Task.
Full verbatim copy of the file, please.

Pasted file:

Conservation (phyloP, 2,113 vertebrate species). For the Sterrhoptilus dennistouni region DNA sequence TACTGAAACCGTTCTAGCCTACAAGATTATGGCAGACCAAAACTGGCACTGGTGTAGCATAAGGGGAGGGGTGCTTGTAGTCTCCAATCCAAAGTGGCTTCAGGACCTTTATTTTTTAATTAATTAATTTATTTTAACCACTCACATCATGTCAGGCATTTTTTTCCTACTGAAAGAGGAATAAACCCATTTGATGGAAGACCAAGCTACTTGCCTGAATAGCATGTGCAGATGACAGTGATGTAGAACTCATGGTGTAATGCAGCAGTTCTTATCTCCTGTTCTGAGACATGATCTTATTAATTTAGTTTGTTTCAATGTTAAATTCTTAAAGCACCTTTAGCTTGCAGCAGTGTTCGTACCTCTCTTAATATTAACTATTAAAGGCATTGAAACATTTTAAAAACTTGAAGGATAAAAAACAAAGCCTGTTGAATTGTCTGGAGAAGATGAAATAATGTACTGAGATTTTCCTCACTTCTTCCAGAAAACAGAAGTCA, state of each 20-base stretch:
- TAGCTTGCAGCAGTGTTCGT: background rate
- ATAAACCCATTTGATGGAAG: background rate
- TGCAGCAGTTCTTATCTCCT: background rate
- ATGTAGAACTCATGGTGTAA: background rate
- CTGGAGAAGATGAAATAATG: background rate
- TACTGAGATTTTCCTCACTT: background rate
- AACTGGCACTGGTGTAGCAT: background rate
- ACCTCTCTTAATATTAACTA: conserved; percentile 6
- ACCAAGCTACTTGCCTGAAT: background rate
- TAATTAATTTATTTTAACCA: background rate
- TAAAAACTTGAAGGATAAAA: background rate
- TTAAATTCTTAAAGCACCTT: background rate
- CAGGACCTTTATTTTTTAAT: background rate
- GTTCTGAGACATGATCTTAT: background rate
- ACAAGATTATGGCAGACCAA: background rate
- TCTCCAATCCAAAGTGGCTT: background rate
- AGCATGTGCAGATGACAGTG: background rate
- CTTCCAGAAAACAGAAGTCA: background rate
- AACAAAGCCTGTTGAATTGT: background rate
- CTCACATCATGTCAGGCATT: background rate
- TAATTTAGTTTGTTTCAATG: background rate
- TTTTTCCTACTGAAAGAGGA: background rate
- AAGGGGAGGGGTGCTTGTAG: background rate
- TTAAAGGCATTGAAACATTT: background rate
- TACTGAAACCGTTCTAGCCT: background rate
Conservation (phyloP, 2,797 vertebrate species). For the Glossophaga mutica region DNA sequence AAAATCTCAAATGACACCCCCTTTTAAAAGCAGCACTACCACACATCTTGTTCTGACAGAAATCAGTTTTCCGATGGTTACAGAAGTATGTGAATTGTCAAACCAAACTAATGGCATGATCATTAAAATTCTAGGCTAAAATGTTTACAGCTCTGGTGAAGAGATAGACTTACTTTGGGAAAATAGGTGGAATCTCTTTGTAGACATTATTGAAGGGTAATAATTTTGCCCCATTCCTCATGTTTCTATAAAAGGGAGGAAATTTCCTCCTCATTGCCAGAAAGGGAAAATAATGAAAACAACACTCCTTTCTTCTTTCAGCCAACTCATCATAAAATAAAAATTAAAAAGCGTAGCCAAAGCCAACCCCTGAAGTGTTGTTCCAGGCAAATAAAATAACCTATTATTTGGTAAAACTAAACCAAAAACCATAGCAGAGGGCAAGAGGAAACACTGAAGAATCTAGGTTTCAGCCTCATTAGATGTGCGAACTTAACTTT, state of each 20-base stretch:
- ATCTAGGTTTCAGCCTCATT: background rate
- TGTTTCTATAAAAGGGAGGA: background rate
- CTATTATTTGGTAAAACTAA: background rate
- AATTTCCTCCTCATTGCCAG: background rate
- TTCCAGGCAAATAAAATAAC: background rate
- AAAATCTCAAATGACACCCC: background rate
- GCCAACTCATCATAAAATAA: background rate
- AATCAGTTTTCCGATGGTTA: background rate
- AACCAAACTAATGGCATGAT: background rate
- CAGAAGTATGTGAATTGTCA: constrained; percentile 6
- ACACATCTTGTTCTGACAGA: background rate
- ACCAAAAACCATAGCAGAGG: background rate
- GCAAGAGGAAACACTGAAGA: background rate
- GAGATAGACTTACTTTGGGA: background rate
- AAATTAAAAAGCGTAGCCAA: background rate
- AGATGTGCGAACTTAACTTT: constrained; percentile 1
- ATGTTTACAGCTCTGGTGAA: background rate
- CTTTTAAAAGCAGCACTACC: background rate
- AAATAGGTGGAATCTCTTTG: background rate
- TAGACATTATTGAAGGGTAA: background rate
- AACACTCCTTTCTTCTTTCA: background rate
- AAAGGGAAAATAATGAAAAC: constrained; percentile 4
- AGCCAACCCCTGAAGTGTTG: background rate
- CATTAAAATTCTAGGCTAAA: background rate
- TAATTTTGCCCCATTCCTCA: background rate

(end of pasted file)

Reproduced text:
Conservation (phyloP, 2,113 vertebrate species). For the Sterrhoptilus dennistouni region DNA sequence TACTGAAACCGTTCTAGCCTACAAGATTATGGCAGACCAAAACTGGCACTGGTGTAGCATAAGGGGAGGGGTGCTTGTAGTCTCCAATCCAAAGTGGCTTCAGGACCTTTATTTTTTAATTAATTAATTTATTTTAACCACTCACATCATGTCAGGCATTTTTTTCCTACTGAAAGAGGAATAAACCCATTTGATGGAAGACCAAGCTACTTGCCTGAATAGCATGTGCAGATGACAGTGATGTAGAACTCATGGTGTAATGCAGCAGTTCTTATCTCCTGTTCTGAGACATGATCTTATTAATTTAGTTTGTTTCAATGTTAAATTCTTAAAGCACCTTTAGCTTGCAGCAGTGTTCGTACCTCTCTTAATATTAACTATTAAAGGCATTGAAACATTTTAAAAACTTGAAGGATAAAAAACAAAGCCTGTTGAATTGTCTGGAGAAGATGAAATAATGTACTGAGATTTTCCTCACTTCTTCCAGAAAACAGAAGTCA, state of each 20-base stretch:
- TAGCTTGCAGCAGTGTTCGT: background rate
- ATAAACCCATTTGATGGAAG: background rate
- TGCAGCAGTTCTTATCTCCT: background rate
- ATGTAGAACTCATGGTGTAA: background rate
- CTGGAGAAGATGAAATAATG: background rate
- TACTGAGATTTTCCTCACTT: background rate
- AACTGGCACTGGTGTAGCAT: background rate
- ACCTCTCTTAATATTAACTA: conserved; percentile 6
- ACCAAGCTACTTGCCTGAAT: background rate
- TAATTAATTTATTTTAACCA: background rate
- TAAAAACTTGAAGGATAAAA: background rate
- TTAAATTCTTAAAGCACCTT: background rate
- CAGGACCTTTATTTTTTAAT: background rate
- GTTCTGAGACATGATCTTAT: background rate
- ACAAGATTATGGCAGACCAA: background rate
- TCTCCAATCCAAAGTGGCTT: background rate
- AGCATGTGCAGATGACAGTG: background rate
- CTTCCAGAAAACAGAAGTCA: background rate
- AACAAAGCCTGTTGAATTGT: background rate
- CTCACATCATGTCAGGCATT: background rate
- TAATTTAGTTTGTTTCAATG: background rate
- TTTTTCCTACTGAAAGAGGA: background rate
- AAGGGGAGGGGTGCTTGTAG: background rate
- TTAAAGGCATTGAAACATTT: background rate
- TACTGAAACCGTTCTAGCCT: background rate
Conservation (phyloP, 2,797 vertebrate species). For the Glossophaga mutica region DNA sequence AAAATCTCAAATGACACCCCCTTTTAAAAGCAGCACTACCACACATCTTGTTCTGACAGAAATCAGTTTTCCGATGGTTACAGAAGTATGTGAATTGTCAAACCAAACTAATGGCATGATCATTAAAATTCTAGGCTAAAATGTTTACAGCTCTGGTGAAGAGATAGACTTACTTTGGGAAAATAGGTGGAATCTCTTTGTAGACATTATTGAAGGGTAATAATTTTGCCCCATTCCTCATGTTTCTATAAAAGGGAGGAAATTTCCTCCTCATTGCCAGAAAGGGAAAATAATGAAAACAACACTCCTTTCTTCTTTCAGCCAACTCATCATAAAATAAAAATTAAAAAGCGTAGCCAAAGCCAACCCCTGAAGTGTTGTTCCAGGCAAATAAAATAACCTATTATTTGGTAAAACTAAACCAAAAACCATAGCAGAGGGCAAGAGGAAACACTGAAGAATCTAGGTTTCAGCCTCATTAGATGTGCGAACTTAACTTT, state of each 20-base stretch:
- ATCTAGGTTTCAGCCTCATT: background rate
- TGTTTCTATAAAAGGGAGGA: background rate
- CTATTATTTGGTAAAACTAA: background rate
- AATTTCCTCCTCATTGCCAG: background rate
- TTCCAGGCAAATAAAATAAC: background rate
- AAAATCTCAAATGACACCCC: background rate
- GCCAACTCATCATAAAATAA: background rate
- AATCAGTTTTCCGATGGTTA: background rate
- AACCAAACTAATGGCATGAT: background rate
- CAGAAGTATGTGAATTGTCA: constrained; percentile 6
- ACACATCTTGTTCTGACAGA: background rate
- ACCAAAAACCATAGCAGAGG: background rate
- GCAAGAGGAAACACTGAAGA: background rate
- GAGATAGACTTACTTTGGGA: background rate
- AAATTAAAAAGCGTAGCCAA: background rate
- AGATGTGCGAACTTAACTTT: constrained; percentile 1
- ATGTTTACAGCTCTGGTGAA: background rate
- CTTTTAAAAGCAGCACTACC: background rate
- AAATAGGTGGAATCTCTTTG: background rate
- TAGACATTATTGAAGGGTAA: background rate
- AACACTCCTTTCTTCTTTCA: background rate
- AAAGGGAAAATAATGAAAAC: constrained; percentile 4
- AGCCAACCCCTGAAGTGTTG: background rate
- CATTAAAATTCTAGGCTAAA: background rate
- TAATTTTGCCCCATTCCTCA: background rate